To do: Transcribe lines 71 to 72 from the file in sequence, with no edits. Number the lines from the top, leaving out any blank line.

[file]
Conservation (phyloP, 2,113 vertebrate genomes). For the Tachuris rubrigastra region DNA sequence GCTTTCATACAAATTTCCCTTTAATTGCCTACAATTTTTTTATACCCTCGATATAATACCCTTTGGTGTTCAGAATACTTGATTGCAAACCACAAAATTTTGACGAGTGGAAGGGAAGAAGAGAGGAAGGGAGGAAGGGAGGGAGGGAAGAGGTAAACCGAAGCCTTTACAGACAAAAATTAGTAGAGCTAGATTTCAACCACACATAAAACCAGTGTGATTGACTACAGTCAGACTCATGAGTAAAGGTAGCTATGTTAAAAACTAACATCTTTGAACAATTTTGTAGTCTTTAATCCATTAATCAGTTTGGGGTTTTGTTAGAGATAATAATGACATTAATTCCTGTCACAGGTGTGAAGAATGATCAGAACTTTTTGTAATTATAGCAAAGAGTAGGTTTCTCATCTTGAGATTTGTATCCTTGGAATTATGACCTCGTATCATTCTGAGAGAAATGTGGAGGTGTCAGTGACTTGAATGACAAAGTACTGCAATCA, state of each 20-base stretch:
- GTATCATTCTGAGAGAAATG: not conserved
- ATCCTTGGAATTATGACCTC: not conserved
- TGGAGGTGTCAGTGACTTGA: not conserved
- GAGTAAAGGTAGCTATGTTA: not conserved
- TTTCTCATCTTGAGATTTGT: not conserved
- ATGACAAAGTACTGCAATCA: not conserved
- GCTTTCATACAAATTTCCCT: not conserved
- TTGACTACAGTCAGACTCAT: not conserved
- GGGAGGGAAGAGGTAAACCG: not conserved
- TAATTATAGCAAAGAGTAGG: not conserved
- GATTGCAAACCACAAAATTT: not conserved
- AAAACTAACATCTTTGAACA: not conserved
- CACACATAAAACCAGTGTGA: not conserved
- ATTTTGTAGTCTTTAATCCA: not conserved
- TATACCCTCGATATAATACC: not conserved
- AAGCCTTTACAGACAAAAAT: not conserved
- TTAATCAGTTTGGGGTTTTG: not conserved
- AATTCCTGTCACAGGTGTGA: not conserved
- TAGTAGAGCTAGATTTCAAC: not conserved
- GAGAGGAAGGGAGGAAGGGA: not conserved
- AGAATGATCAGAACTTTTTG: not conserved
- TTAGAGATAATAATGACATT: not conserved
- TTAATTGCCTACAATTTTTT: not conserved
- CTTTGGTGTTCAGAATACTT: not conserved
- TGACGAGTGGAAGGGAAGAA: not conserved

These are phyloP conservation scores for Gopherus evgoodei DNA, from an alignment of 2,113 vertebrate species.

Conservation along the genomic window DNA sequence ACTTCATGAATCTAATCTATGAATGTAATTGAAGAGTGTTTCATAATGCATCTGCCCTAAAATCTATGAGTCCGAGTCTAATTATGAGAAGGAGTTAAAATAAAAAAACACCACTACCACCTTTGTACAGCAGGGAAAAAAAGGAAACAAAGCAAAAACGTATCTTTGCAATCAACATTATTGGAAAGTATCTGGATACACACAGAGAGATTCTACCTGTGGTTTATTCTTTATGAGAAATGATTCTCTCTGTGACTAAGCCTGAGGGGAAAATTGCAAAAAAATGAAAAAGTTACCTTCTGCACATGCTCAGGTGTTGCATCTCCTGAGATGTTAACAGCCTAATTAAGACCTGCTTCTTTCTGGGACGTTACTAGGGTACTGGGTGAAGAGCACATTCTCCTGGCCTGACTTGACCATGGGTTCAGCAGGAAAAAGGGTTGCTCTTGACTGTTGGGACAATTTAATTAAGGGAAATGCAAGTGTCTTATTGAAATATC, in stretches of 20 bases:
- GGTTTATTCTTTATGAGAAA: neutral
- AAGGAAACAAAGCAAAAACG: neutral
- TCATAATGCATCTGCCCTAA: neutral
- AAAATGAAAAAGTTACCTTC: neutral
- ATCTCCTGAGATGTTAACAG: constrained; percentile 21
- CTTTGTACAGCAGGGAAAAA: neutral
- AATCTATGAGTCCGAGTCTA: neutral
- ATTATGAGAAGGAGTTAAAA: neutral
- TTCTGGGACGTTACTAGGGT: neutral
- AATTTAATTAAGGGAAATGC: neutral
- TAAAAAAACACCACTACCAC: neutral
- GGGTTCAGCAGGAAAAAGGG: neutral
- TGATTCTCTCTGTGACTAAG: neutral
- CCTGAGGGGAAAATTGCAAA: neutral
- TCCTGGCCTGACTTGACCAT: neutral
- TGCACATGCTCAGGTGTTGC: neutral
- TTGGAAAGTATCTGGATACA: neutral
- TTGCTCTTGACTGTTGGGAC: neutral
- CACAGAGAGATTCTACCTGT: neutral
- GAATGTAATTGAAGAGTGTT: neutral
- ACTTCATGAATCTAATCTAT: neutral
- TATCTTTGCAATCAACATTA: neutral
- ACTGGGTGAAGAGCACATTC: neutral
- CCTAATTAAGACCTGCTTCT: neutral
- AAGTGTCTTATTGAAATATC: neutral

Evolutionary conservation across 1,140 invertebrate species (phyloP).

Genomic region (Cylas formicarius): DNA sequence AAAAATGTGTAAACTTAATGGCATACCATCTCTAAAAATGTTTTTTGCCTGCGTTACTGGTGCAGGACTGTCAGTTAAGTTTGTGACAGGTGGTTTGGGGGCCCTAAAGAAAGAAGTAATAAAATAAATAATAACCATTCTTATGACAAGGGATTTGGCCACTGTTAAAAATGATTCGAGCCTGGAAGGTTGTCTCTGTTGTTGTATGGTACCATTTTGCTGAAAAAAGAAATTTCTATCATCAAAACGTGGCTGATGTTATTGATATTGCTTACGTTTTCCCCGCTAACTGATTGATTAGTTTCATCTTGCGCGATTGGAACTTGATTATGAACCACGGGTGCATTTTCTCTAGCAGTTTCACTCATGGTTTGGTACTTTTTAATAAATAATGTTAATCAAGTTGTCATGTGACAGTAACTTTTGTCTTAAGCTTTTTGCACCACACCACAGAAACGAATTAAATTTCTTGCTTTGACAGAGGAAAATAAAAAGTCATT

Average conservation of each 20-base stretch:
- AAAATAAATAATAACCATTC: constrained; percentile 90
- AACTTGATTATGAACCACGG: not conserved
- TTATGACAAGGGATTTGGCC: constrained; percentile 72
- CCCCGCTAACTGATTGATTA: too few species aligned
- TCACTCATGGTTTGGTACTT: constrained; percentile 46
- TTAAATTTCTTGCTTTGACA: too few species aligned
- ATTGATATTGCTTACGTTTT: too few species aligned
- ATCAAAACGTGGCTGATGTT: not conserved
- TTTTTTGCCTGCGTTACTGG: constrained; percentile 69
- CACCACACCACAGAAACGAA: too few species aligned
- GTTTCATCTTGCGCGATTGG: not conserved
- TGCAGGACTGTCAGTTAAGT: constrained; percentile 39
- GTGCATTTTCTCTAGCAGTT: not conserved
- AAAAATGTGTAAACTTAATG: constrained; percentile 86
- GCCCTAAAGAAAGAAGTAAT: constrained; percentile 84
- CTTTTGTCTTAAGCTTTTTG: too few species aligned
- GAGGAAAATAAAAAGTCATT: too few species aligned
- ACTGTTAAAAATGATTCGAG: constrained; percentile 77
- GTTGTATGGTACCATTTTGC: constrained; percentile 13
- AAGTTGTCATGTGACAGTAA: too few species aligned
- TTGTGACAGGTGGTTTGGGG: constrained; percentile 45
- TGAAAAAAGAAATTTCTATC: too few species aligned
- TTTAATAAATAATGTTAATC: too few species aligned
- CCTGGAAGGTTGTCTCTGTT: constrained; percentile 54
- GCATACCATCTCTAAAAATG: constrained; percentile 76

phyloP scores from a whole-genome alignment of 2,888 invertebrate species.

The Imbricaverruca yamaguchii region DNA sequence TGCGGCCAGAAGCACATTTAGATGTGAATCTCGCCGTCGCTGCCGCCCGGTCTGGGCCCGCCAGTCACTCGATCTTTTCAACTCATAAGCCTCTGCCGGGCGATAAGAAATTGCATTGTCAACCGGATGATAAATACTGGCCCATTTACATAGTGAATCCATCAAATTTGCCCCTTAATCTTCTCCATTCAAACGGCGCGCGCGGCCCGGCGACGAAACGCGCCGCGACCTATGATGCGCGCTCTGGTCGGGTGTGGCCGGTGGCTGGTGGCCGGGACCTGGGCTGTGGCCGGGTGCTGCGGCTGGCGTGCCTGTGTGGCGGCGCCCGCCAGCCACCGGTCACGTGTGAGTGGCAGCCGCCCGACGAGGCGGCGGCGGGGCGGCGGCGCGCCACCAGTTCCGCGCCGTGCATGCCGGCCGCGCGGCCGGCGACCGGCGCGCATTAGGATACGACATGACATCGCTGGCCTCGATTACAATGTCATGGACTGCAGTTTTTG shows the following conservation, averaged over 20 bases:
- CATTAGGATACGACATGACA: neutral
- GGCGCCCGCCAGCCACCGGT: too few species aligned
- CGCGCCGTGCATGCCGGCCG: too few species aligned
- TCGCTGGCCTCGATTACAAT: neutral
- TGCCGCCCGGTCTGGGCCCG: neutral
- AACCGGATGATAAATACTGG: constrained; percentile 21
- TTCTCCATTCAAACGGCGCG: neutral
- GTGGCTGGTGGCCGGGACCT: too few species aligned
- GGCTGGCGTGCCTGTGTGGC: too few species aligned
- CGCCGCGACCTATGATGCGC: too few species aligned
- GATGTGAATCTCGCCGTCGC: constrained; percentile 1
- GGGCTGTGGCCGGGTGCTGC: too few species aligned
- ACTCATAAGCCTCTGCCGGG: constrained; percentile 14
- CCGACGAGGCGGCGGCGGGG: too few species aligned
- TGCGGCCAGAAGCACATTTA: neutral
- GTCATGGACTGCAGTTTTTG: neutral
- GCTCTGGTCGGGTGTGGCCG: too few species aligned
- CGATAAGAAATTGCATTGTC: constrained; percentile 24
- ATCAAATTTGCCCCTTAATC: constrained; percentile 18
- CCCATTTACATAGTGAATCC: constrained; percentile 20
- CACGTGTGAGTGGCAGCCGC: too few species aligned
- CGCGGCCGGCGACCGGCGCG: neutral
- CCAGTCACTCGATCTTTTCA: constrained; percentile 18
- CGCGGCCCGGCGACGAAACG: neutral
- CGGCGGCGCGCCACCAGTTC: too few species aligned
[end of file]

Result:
- GCCCTAAAGAAAGAAGTAAT: constrained; percentile 84
- CTTTTGTCTTAAGCTTTTTG: too few species aligned